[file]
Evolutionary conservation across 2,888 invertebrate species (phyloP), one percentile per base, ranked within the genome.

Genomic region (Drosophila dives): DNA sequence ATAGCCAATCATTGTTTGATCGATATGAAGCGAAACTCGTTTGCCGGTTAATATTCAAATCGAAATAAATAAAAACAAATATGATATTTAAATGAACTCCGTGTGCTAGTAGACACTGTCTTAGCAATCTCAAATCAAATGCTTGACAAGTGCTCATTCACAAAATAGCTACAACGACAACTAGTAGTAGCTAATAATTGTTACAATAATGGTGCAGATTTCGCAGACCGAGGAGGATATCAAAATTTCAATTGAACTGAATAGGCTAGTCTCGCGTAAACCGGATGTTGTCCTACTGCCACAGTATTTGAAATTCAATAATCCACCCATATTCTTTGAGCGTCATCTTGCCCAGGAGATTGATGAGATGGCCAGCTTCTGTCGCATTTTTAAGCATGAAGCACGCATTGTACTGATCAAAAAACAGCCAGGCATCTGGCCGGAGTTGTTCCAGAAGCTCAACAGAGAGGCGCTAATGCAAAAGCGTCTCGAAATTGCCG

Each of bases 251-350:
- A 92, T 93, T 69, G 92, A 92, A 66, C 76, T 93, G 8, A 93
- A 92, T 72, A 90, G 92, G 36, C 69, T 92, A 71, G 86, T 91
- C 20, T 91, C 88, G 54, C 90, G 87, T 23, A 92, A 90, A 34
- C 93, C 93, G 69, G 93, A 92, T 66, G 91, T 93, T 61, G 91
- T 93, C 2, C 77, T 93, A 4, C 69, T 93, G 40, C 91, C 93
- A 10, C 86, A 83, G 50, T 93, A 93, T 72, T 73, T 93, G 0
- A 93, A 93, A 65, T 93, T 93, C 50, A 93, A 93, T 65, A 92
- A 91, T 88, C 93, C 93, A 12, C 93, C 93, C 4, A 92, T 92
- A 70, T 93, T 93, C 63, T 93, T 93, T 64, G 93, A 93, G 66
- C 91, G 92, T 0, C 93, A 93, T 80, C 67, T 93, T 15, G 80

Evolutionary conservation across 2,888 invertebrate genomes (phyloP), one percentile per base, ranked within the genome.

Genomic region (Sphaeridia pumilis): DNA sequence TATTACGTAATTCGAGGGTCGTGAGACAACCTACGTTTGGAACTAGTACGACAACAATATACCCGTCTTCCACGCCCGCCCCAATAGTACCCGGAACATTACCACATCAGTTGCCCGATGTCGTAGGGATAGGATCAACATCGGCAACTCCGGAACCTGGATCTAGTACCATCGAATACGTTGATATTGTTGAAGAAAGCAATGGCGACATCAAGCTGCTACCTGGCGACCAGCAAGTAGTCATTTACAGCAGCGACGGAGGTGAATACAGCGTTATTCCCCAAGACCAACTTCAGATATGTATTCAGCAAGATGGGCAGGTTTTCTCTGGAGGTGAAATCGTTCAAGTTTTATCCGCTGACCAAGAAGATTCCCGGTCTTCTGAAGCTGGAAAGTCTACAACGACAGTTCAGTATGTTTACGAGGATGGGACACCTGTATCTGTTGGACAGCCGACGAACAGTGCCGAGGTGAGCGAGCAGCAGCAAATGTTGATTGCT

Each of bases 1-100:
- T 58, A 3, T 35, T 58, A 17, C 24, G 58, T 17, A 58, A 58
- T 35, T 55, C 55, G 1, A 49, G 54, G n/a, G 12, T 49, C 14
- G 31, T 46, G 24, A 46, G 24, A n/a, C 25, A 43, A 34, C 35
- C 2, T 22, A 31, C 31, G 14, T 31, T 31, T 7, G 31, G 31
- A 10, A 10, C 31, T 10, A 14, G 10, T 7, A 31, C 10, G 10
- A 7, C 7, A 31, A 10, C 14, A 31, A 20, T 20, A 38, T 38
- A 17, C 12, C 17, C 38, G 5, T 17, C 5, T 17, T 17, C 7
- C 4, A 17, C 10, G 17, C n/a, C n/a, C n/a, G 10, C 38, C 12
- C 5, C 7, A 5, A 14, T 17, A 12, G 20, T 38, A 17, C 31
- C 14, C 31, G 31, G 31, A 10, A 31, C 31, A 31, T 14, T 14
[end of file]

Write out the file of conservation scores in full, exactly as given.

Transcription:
Evolutionary conservation across 2,888 invertebrate species (phyloP), one percentile per base, ranked within the genome.

Genomic region (Drosophila dives): DNA sequence ATAGCCAATCATTGTTTGATCGATATGAAGCGAAACTCGTTTGCCGGTTAATATTCAAATCGAAATAAATAAAAACAAATATGATATTTAAATGAACTCCGTGTGCTAGTAGACACTGTCTTAGCAATCTCAAATCAAATGCTTGACAAGTGCTCATTCACAAAATAGCTACAACGACAACTAGTAGTAGCTAATAATTGTTACAATAATGGTGCAGATTTCGCAGACCGAGGAGGATATCAAAATTTCAATTGAACTGAATAGGCTAGTCTCGCGTAAACCGGATGTTGTCCTACTGCCACAGTATTTGAAATTCAATAATCCACCCATATTCTTTGAGCGTCATCTTGCCCAGGAGATTGATGAGATGGCCAGCTTCTGTCGCATTTTTAAGCATGAAGCACGCATTGTACTGATCAAAAAACAGCCAGGCATCTGGCCGGAGTTGTTCCAGAAGCTCAACAGAGAGGCGCTAATGCAAAAGCGTCTCGAAATTGCCG

Each of bases 251-350:
- A 92, T 93, T 69, G 92, A 92, A 66, C 76, T 93, G 8, A 93
- A 92, T 72, A 90, G 92, G 36, C 69, T 92, A 71, G 86, T 91
- C 20, T 91, C 88, G 54, C 90, G 87, T 23, A 92, A 90, A 34
- C 93, C 93, G 69, G 93, A 92, T 66, G 91, T 93, T 61, G 91
- T 93, C 2, C 77, T 93, A 4, C 69, T 93, G 40, C 91, C 93
- A 10, C 86, A 83, G 50, T 93, A 93, T 72, T 73, T 93, G 0
- A 93, A 93, A 65, T 93, T 93, C 50, A 93, A 93, T 65, A 92
- A 91, T 88, C 93, C 93, A 12, C 93, C 93, C 4, A 92, T 92
- A 70, T 93, T 93, C 63, T 93, T 93, T 64, G 93, A 93, G 66
- C 91, G 92, T 0, C 93, A 93, T 80, C 67, T 93, T 15, G 80

Evolutionary conservation across 2,888 invertebrate genomes (phyloP), one percentile per base, ranked within the genome.

Genomic region (Sphaeridia pumilis): DNA sequence TATTACGTAATTCGAGGGTCGTGAGACAACCTACGTTTGGAACTAGTACGACAACAATATACCCGTCTTCCACGCCCGCCCCAATAGTACCCGGAACATTACCACATCAGTTGCCCGATGTCGTAGGGATAGGATCAACATCGGCAACTCCGGAACCTGGATCTAGTACCATCGAATACGTTGATATTGTTGAAGAAAGCAATGGCGACATCAAGCTGCTACCTGGCGACCAGCAAGTAGTCATTTACAGCAGCGACGGAGGTGAATACAGCGTTATTCCCCAAGACCAACTTCAGATATGTATTCAGCAAGATGGGCAGGTTTTCTCTGGAGGTGAAATCGTTCAAGTTTTATCCGCTGACCAAGAAGATTCCCGGTCTTCTGAAGCTGGAAAGTCTACAACGACAGTTCAGTATGTTTACGAGGATGGGACACCTGTATCTGTTGGACAGCCGACGAACAGTGCCGAGGTGAGCGAGCAGCAGCAAATGTTGATTGCT

Each of bases 1-100:
- T 58, A 3, T 35, T 58, A 17, C 24, G 58, T 17, A 58, A 58
- T 35, T 55, C 55, G 1, A 49, G 54, G n/a, G 12, T 49, C 14
- G 31, T 46, G 24, A 46, G 24, A n/a, C 25, A 43, A 34, C 35
- C 2, T 22, A 31, C 31, G 14, T 31, T 31, T 7, G 31, G 31
- A 10, A 10, C 31, T 10, A 14, G 10, T 7, A 31, C 10, G 10
- A 7, C 7, A 31, A 10, C 14, A 31, A 20, T 20, A 38, T 38
- A 17, C 12, C 17, C 38, G 5, T 17, C 5, T 17, T 17, C 7
- C 4, A 17, C 10, G 17, C n/a, C n/a, C n/a, G 10, C 38, C 12
- C 5, C 7, A 5, A 14, T 17, A 12, G 20, T 38, A 17, C 31
- C 14, C 31, G 31, G 31, A 10, A 31, C 31, A 31, T 14, T 14